Data Science Optimizes Automotive Industry

Data science and machine learning are essential technologies for the optimization of processes and financial products in the automotive industry of the future.

Data Science in the Automotive Industry

A significant market of financial services has emerged in the automotive sector. Leasing contracts, credits and extended guarantees - including used vehicle warranties - are offered to car owners. However, the resulting convenience for customers comes with a price of an increased insecurity for banks and manufacturers. We support our project partners with solutions to tackle arising problems within this context:

Example: Modeling and Valuation of Leasing Contracts

A main challenge for companies that offer leasing contracts is to exactly determine the so-called "residual value" of a vehicle. Hereby, the "residual value" defines the value of a vehicle at the end of the contract. For the German market this value can be retrieved only at the very end of each contract based on the so-called "Schwacke"-list. For other markets this achievement is even more complex. Hence, several interesting questions arise:

  • How does the value of the vehicle evolve over the contract period?
  • Which characteristics of the contract or vehicle features are most relevant to determine the residual value?
  • Which value of the leasing contract should be depicted in the books?
  • Which amount has to be retained in order to cover risks?

To answer these questions, we have derived a model for leasing contracts. Using the model, predictions of the "residual value" are made depending on the remaining term. Furthermore, accuracies of these predictions are provided and even increase with the contract approaching the end.

In comparison to the benchmark, our model achieves lower mean squared deviations from the actual "residual value". With other words, our model yields more reliable prognoses at the beginning of the contract as well as during the contract period. Hence, it represents a significant improvement of the standard approach.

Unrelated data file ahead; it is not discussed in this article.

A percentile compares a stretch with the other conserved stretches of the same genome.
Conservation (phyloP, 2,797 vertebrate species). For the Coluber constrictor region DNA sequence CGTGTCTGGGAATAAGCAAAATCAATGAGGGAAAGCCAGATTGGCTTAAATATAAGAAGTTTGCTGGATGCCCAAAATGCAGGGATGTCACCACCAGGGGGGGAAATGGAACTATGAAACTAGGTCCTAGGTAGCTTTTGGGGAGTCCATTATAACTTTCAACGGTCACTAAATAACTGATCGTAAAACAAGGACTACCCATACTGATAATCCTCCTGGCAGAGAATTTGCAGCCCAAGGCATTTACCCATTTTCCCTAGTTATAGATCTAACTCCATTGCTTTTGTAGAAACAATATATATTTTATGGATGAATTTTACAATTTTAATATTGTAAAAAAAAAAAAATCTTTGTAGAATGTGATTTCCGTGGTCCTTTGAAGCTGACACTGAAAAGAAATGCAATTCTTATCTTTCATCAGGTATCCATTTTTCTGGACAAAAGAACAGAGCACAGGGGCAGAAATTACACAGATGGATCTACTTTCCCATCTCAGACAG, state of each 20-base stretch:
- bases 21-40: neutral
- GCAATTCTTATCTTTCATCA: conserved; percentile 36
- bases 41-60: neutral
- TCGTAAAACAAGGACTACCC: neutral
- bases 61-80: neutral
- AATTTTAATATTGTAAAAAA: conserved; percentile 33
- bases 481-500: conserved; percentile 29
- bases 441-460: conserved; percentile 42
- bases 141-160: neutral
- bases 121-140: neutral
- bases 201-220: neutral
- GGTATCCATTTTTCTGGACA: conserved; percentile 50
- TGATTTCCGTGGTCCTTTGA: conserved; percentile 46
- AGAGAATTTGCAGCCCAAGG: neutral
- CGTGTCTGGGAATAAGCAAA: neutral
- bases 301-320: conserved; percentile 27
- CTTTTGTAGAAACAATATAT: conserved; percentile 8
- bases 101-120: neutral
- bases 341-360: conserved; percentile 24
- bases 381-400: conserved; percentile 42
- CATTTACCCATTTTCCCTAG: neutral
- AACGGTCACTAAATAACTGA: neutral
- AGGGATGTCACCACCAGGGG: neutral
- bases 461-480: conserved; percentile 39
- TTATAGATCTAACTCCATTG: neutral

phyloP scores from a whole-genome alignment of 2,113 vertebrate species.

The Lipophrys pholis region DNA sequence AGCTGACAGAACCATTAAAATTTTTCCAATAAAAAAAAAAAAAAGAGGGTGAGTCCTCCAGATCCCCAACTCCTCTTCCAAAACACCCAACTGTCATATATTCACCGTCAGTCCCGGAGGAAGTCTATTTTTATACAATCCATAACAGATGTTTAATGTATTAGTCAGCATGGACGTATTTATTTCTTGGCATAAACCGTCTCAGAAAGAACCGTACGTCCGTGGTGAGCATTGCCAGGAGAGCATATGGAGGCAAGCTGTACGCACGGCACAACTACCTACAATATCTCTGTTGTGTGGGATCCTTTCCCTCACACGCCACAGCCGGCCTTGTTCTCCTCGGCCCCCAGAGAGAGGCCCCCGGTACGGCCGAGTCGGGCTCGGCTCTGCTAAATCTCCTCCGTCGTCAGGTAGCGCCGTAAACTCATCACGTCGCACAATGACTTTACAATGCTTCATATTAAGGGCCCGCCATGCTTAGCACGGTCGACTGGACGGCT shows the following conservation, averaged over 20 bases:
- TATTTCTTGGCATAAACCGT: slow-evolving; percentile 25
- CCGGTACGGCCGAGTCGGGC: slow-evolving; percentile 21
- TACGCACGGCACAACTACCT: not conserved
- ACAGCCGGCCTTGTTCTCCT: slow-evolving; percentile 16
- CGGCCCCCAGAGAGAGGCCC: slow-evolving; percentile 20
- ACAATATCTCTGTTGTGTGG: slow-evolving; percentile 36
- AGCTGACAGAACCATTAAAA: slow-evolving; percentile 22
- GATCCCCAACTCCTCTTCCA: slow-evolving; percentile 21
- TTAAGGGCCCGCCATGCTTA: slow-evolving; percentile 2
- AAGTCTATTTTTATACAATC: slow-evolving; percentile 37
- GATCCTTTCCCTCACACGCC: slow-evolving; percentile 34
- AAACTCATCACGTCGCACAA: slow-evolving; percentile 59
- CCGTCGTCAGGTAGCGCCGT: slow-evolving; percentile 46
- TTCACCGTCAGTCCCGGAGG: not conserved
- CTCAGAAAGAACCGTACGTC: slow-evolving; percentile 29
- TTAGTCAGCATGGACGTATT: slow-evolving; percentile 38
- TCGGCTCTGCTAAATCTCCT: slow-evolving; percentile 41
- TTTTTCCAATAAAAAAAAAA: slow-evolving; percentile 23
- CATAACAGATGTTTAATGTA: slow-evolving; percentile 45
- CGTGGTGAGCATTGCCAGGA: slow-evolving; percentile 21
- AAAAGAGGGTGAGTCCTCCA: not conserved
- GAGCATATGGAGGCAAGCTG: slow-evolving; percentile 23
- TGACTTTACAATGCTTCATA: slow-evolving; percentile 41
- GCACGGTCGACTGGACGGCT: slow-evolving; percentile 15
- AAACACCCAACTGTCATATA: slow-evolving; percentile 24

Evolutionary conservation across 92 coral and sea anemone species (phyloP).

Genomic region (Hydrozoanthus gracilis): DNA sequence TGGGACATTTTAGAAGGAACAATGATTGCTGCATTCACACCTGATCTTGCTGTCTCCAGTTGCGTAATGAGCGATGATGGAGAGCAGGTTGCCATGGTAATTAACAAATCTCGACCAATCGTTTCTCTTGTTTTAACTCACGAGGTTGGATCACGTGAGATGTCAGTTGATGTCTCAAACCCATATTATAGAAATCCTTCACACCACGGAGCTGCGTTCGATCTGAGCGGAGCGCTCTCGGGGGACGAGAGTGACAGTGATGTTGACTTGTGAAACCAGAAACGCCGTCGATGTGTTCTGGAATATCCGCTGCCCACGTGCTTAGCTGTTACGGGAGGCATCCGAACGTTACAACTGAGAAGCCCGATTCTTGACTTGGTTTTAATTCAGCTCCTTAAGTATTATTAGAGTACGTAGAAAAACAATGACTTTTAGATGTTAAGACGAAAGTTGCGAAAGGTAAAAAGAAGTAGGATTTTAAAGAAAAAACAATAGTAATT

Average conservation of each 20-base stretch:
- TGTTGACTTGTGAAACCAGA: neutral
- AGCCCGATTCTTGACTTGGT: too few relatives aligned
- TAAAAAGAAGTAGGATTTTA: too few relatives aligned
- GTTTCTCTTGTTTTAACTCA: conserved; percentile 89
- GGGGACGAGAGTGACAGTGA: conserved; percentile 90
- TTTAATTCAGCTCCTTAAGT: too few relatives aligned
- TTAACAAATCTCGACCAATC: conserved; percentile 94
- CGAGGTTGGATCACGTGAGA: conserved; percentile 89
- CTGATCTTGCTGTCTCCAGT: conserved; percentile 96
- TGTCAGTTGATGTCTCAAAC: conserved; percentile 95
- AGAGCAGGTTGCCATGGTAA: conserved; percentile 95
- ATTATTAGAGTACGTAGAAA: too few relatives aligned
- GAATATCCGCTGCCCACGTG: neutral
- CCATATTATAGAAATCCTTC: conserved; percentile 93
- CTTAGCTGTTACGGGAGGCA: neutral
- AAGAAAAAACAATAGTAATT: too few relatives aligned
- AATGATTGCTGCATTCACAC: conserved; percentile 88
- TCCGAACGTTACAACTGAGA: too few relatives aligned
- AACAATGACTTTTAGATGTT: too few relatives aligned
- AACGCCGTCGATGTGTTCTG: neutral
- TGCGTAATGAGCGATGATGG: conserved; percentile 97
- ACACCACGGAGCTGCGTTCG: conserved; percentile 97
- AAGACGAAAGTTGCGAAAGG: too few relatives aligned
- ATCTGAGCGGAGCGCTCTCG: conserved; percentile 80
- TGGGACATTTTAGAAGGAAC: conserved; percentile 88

Example: Revenue Forecasts in Vehicle Financing

In the automotive sector, caaptive finance companies experience a high demand of financing inquiries. However, not every inquiry results in the closing of a contract. Therefore, financial service providers are in need of reliable planning. This leads to several questions:

  • How high is the probability that inquiries result in contracts?
  • How much time passes between an inquiry and a closing?

To find answers for these questions, we have modeled the probabilities of closing as well as the distribution of the duration until closing. For this model we used a data-driven approach. As result, revenues can be predicted with daily accuracy.

Development and Modeling

Provided solutions are developed according to business requirements. Possible solutions are:

  • Management Software
  • Advanced Analytics Software
  • Further special cases

The results are delivered as independent software or integrated into already existing business processes. Optional documentation provides information about functionalities of the product as well as statistical results.


For validation of models and methodical optimization, error measures are calculated. Usually we consider in-sample and out-of-sample measures in order to be able to provide differentiated views on the model quality. Already existing models are commonly used as benchmarks. Furthermore - for cross-validation - we split data into training and test sets. Popular splitting schemes are:

  • randomized
  • chronological or
  • consistent to currently existing business processes.
Model development
© Fraunhofer ITWM

Model Development

For the model development, we also examine information from contracts as well as vehicle features in the following manner:

  • Algorithmic grouping of motors via cluster analysis
  • Dimensional reduction via Principal Component Analysis (PCA)
  • Modeling of expert knowledge (Grey-Box Modeling)

We then use the resulting outcomes for the analysis of several different types of forecast. The figure "Modeling Approaches" on the right shows an overview of our most commonly used approaches.

Model Approaches
© Fraunhofer ITWM

Model Approaches